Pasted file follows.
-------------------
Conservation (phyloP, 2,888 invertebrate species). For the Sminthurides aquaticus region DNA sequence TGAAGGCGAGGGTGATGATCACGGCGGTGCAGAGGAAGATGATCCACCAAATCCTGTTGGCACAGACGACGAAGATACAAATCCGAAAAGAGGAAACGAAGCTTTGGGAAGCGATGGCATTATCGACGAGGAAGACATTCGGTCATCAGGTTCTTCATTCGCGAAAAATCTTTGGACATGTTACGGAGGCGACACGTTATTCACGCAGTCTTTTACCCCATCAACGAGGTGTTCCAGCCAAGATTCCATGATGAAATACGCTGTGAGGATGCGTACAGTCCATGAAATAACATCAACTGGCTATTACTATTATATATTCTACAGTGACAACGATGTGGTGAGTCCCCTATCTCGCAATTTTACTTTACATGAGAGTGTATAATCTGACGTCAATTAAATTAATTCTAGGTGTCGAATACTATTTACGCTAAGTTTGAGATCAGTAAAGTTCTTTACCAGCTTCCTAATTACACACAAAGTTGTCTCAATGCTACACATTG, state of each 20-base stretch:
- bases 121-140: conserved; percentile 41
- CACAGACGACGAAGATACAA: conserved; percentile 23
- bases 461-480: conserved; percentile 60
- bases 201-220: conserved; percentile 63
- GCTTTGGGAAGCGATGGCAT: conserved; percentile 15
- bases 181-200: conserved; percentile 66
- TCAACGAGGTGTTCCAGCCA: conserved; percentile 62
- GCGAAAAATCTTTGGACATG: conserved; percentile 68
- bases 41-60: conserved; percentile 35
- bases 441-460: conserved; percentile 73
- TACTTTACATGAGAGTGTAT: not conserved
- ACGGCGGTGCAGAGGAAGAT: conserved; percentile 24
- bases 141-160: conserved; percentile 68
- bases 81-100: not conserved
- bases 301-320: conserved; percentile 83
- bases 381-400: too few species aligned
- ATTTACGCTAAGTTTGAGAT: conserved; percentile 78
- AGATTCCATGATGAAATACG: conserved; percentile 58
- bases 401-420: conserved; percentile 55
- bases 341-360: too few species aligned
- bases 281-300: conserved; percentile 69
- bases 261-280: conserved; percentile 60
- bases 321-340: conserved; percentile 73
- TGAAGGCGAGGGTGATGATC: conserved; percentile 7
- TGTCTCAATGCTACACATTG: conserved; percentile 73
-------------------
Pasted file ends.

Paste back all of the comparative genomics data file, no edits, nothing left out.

Conservation (phyloP, 2,888 invertebrate species). For the Sminthurides aquaticus region DNA sequence TGAAGGCGAGGGTGATGATCACGGCGGTGCAGAGGAAGATGATCCACCAAATCCTGTTGGCACAGACGACGAAGATACAAATCCGAAAAGAGGAAACGAAGCTTTGGGAAGCGATGGCATTATCGACGAGGAAGACATTCGGTCATCAGGTTCTTCATTCGCGAAAAATCTTTGGACATGTTACGGAGGCGACACGTTATTCACGCAGTCTTTTACCCCATCAACGAGGTGTTCCAGCCAAGATTCCATGATGAAATACGCTGTGAGGATGCGTACAGTCCATGAAATAACATCAACTGGCTATTACTATTATATATTCTACAGTGACAACGATGTGGTGAGTCCCCTATCTCGCAATTTTACTTTACATGAGAGTGTATAATCTGACGTCAATTAAATTAATTCTAGGTGTCGAATACTATTTACGCTAAGTTTGAGATCAGTAAAGTTCTTTACCAGCTTCCTAATTACACACAAAGTTGTCTCAATGCTACACATTG, state of each 20-base stretch:
- bases 121-140: conserved; percentile 41
- CACAGACGACGAAGATACAA: conserved; percentile 23
- bases 461-480: conserved; percentile 60
- bases 201-220: conserved; percentile 63
- GCTTTGGGAAGCGATGGCAT: conserved; percentile 15
- bases 181-200: conserved; percentile 66
- TCAACGAGGTGTTCCAGCCA: conserved; percentile 62
- GCGAAAAATCTTTGGACATG: conserved; percentile 68
- bases 41-60: conserved; percentile 35
- bases 441-460: conserved; percentile 73
- TACTTTACATGAGAGTGTAT: not conserved
- ACGGCGGTGCAGAGGAAGAT: conserved; percentile 24
- bases 141-160: conserved; percentile 68
- bases 81-100: not conserved
- bases 301-320: conserved; percentile 83
- bases 381-400: too few species aligned
- ATTTACGCTAAGTTTGAGAT: conserved; percentile 78
- AGATTCCATGATGAAATACG: conserved; percentile 58
- bases 401-420: conserved; percentile 55
- bases 341-360: too few species aligned
- bases 281-300: conserved; percentile 69
- bases 261-280: conserved; percentile 60
- bases 321-340: conserved; percentile 73
- TGAAGGCGAGGGTGATGATC: conserved; percentile 7
- TGTCTCAATGCTACACATTG: conserved; percentile 73